Le Hong Hiep

Le Hong Hiep

Fellow, ISEAS - Yusof Ishak Institute

Dr Le Hong Hiep is a fellow at the ISEAS - Yusof Ishak Institute, Singapore, and the author of Living Next to the Giant: The Political Economy of Vietnam’s Relations With China Under Doi Moi.

Rare earth oxide samples are seen at mining company VTRE in Hanoi, Vietnam, on 7 September 2023. (Francesco Guarascio/Reuters)

Vietnam’s rare earth ambitions: Economic and strategic drivers

Vietnam is seeking to develop its rare earth industry at a time when global demand for such minerals is increasing. Its motivations are not merely economic, but also strategic.
A woman sails her boat to sell goods at a port in Danang on 24 June 2023. (Nhac Nguyen/AFP)

How the nine-dash line undermines China’s economic interests in Vietnam

China’s controversial nine-dash line claim to the South China Sea is creating problems for its businesses operating in Vietnam.
A television displays news about Chinese foreign minister Wang Yi's visit to Vietnam, at a street in Hanoi, Vietnam, 11 September 2021. (Stringer/Reuters)

What Vietnam and China want from each other amid strengthening Vietnam-US ties

Chinese Foreign Minister Wang Yi paid an official visit to Vietnam on 10-12 September as part of Beijing’s efforts to reassert its influence on Vietnam and pull Hanoi back from its perceived ‘tilt’ towards Washington. Hosting Wang Yi provided Vietnam with an opportunity to address existing issues in bilateral relations and certain domestic concerns, especially to secure China’s support for the Covid-19 response. However, Vietnam-China relations are fundamentally constrained by strategic distrust over the South China Sea dispute. The intensifying China-US strategic competition is another challenge for Hanoi.
This picture taken and released by the Vietnam News Agency on 29 July 2021 shows US Secretary of Defence Lloyd Austin (centre) inspecting a guard of honour along with Vietnam's Defence Minister Phan Van Giang (left) during a welcoming ceremony in Hanoi. (STR/Vietnam News Agency/AFP)

US defence chief Lloyd Austin in Southeast Asia: Did the US strike the right notes?

Lloyd Austin’s visit to three Southeast Asian countries in July 2021 was aimed at reaffirming America’s commitment to regional alliances and partnerships amid concerns of US neglect of the region in the first six months of the Biden administration. The messages delivered during his trip, particularly in his Fullerton Lecture in Singapore, outlined the broad contours of the Biden administration’s Southeast Asia policy that goes beyond the dynamics of US-China strategic rivalry and seeks to provide a more holistic and positive agenda of US engagement with the region.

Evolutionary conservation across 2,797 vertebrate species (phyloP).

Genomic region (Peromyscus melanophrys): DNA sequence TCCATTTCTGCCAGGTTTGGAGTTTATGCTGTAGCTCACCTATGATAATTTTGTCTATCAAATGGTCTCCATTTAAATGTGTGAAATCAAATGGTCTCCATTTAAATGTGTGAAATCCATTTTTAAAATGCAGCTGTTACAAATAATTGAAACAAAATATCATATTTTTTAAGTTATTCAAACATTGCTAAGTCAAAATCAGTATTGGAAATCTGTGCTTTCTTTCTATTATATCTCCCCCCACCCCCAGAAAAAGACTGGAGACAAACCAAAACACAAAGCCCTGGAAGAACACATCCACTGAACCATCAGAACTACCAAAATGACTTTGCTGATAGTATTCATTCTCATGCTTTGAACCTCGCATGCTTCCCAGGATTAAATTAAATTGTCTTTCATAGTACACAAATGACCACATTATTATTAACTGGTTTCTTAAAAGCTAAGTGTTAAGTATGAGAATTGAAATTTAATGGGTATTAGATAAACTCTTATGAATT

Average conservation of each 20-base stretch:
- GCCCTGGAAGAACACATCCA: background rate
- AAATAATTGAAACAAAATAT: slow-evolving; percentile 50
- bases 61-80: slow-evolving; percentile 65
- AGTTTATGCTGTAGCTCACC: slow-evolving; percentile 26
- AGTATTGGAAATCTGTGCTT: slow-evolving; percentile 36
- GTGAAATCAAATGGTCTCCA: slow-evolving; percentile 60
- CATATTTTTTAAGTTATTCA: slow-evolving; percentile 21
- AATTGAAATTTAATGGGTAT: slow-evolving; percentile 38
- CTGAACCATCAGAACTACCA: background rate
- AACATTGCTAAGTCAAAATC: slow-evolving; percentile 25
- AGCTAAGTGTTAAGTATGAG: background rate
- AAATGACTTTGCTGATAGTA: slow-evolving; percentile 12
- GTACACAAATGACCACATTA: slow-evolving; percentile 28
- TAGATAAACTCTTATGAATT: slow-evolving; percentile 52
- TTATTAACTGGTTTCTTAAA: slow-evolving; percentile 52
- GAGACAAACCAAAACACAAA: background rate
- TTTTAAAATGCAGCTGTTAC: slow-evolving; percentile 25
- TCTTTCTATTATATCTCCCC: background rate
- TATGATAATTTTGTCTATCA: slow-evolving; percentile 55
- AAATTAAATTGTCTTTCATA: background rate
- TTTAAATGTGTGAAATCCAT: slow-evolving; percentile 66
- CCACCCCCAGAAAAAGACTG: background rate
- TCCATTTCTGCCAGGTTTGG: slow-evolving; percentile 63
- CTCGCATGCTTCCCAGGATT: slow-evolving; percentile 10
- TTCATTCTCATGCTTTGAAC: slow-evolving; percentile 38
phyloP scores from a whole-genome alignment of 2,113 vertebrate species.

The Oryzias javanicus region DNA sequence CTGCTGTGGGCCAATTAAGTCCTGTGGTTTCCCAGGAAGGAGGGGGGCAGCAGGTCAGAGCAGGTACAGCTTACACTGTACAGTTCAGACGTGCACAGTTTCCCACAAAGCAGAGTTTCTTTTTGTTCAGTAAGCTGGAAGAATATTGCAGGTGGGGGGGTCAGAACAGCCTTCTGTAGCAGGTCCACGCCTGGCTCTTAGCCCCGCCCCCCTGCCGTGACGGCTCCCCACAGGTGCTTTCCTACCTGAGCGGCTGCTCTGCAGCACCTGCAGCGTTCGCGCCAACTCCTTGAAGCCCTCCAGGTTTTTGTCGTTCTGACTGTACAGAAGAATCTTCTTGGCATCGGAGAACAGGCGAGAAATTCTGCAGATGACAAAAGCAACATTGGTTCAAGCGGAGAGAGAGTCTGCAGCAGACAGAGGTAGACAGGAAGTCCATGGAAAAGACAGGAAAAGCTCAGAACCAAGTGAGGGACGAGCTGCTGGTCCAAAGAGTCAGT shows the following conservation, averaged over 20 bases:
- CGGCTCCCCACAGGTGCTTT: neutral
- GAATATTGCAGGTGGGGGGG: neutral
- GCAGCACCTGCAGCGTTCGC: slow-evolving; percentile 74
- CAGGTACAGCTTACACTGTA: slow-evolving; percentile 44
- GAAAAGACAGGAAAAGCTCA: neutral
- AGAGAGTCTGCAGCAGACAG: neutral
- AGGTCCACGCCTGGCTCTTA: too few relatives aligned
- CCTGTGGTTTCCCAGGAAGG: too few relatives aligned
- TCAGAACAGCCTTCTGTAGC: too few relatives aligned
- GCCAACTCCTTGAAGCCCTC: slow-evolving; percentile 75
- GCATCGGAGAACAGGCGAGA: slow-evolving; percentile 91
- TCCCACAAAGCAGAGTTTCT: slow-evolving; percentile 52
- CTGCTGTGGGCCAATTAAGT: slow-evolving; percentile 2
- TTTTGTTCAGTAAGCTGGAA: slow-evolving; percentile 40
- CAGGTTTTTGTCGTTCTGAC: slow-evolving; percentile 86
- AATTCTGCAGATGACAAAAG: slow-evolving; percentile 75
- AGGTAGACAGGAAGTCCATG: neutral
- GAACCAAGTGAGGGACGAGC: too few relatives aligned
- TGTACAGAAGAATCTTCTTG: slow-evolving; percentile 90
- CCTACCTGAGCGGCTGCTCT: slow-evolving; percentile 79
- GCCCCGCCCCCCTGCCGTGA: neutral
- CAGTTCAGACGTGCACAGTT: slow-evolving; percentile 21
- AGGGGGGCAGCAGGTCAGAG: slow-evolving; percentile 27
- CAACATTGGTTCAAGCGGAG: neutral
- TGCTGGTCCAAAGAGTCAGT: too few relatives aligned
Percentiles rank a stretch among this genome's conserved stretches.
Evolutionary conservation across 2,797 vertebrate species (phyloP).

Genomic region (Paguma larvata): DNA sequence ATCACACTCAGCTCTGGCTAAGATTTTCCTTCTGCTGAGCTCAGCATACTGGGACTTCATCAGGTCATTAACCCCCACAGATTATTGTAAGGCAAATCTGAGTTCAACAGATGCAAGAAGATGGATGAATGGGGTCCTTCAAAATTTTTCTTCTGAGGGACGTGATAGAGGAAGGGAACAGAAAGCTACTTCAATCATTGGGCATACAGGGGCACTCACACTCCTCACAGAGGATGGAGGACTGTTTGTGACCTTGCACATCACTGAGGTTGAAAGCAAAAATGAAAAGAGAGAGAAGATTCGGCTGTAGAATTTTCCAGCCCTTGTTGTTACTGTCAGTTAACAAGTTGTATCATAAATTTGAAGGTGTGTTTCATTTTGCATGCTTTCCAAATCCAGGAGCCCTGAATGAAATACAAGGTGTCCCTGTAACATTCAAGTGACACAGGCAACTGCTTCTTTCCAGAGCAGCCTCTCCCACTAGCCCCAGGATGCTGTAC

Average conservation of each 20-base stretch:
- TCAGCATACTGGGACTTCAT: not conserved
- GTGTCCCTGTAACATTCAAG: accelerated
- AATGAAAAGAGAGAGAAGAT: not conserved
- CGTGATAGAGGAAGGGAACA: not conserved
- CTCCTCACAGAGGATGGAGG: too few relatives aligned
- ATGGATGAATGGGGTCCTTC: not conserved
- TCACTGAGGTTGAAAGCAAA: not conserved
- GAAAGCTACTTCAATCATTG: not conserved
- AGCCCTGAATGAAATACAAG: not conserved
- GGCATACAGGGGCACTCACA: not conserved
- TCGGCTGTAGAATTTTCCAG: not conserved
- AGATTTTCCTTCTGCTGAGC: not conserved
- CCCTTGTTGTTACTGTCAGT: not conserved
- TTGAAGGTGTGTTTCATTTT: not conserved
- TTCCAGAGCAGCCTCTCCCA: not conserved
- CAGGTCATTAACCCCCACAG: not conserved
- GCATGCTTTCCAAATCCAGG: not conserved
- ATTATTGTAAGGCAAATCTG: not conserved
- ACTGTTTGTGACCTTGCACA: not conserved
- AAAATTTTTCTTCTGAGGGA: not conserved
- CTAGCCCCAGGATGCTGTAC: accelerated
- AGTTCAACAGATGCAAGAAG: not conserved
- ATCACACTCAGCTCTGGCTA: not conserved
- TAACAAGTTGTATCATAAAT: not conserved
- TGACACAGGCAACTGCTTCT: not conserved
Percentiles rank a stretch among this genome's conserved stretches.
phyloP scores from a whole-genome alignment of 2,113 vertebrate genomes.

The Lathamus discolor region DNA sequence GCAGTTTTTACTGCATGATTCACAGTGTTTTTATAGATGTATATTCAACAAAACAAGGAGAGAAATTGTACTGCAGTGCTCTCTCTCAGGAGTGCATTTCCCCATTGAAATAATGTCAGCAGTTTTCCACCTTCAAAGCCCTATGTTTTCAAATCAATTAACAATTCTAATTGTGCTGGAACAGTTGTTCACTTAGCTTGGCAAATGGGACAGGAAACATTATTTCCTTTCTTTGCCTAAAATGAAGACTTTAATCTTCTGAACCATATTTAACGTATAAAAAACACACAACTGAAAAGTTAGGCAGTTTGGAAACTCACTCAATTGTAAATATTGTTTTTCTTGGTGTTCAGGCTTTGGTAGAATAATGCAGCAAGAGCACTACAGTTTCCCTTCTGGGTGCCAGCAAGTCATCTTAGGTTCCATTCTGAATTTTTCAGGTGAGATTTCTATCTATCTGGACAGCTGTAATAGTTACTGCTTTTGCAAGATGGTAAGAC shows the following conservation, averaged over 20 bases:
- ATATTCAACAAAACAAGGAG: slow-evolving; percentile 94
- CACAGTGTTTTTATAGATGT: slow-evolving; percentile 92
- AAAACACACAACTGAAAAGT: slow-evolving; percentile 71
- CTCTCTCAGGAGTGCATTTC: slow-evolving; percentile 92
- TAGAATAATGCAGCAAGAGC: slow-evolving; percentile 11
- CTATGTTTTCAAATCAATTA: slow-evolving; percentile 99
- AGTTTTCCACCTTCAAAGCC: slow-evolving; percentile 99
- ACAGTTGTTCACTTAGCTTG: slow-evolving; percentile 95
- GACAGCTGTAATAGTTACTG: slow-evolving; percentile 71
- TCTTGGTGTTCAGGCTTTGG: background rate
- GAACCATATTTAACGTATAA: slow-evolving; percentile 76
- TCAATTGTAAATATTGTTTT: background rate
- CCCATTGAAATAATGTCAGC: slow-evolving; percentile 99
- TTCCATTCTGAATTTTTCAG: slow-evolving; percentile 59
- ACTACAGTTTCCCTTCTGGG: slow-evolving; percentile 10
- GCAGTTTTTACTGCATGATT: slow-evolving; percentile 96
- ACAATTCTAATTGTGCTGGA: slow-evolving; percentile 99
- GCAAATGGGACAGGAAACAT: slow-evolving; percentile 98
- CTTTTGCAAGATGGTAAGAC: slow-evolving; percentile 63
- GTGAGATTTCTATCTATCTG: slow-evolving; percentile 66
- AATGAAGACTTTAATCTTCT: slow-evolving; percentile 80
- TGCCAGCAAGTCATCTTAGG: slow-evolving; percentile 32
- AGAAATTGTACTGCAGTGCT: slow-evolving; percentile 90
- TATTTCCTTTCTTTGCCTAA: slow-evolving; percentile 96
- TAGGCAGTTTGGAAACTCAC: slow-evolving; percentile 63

Vietnamese military new recruits at a ceremony before leaving for military service, in Hanoi, Vietnam, 27 February 2021. (Thanh Hue/Reuters)

Rising tensions in the South China Sea: Rising power of Vietnamese army

The Vietnam People’s Army (VPA) appears to be gaining leverage in Vietnam’s political system. This increasing influence reflects the security concerns of the Communist Party of Vietnam (CPV) over growing tensions in the South China Sea, and its political position has also benefited from the growing importance of the defence industry and the commercial success of military-run businesses. How would such a development affect Vietnam's political, economic and foreign policy outlook?
This picture taken and released on 21 November 2020 by the Vietnam News Agency shows Vietnam's Prime Minister Nguyen Xuan Phuc (R) bumping elbows to greet US National Security Advisor Robert O'Brien during a meeting in Hanoi. (Vietnam News Agency/AFP)

Robust US-Vietnam relations to continue under Biden presidency

Many Vietnamese feel that their country has benefited much from US President Donald Trump’s policies, such as his tough stance on China and the US-China trade war. However, that does not mean that US-Vietnam relations will lose its momentum under a Biden presidency as the two countries strategic goals are aligned, says ISEAS academic Le Hong Hiep.
Da Nang beach, Vietnam, where the American MASH unit operated during the Vietnam War. (iStock)

Should Vietnam file a case against China’s maritime claims in the South China Sea?

Vietnam’s recent decision to cancel deals for oil and gas activities in waters around Vanguard Bank has caused significant financial and reputational damage. ISEAS academic Le Hong Hiep says while there are several reasons for Vietnam cancelling the deals, Chinese pressure is high on the list and Hanoi needs to rethink its strategy to avoid similar incidents in the future.
A woman walks past Vietnam national flags along a street in Hanoi, 18 May 2020. (Nhac Nguyen/AFP)

Foreign investors exiting China: Vietnam milks the gains

Vietnam stands to benefit from MNCs’ efforts to diversify their production base beyond China. How much it will actually benefit, however, depends on how fast it can roll out measures to further improve its infrastructure and business environment.
The USS Theodore Roosevelt (CVN-71) is pictured as it enters the port in Da Nang, Vietnam, on 5 March 2020. (Kham/Reuters)

US aircraft carrier visit and Vietnam's delicate balancing act

This week, the USS Theodore Roosevelt will become the second US aircraft carrier to visit Vietnam since the end of the Vietnam War. While it is in Vietnam's interest to maintain a stable relationship with China due to strong economic ties, on matters of strategic interest, Vietnam finds no other power more compatible to work with than the US, to create a counterbalance against China.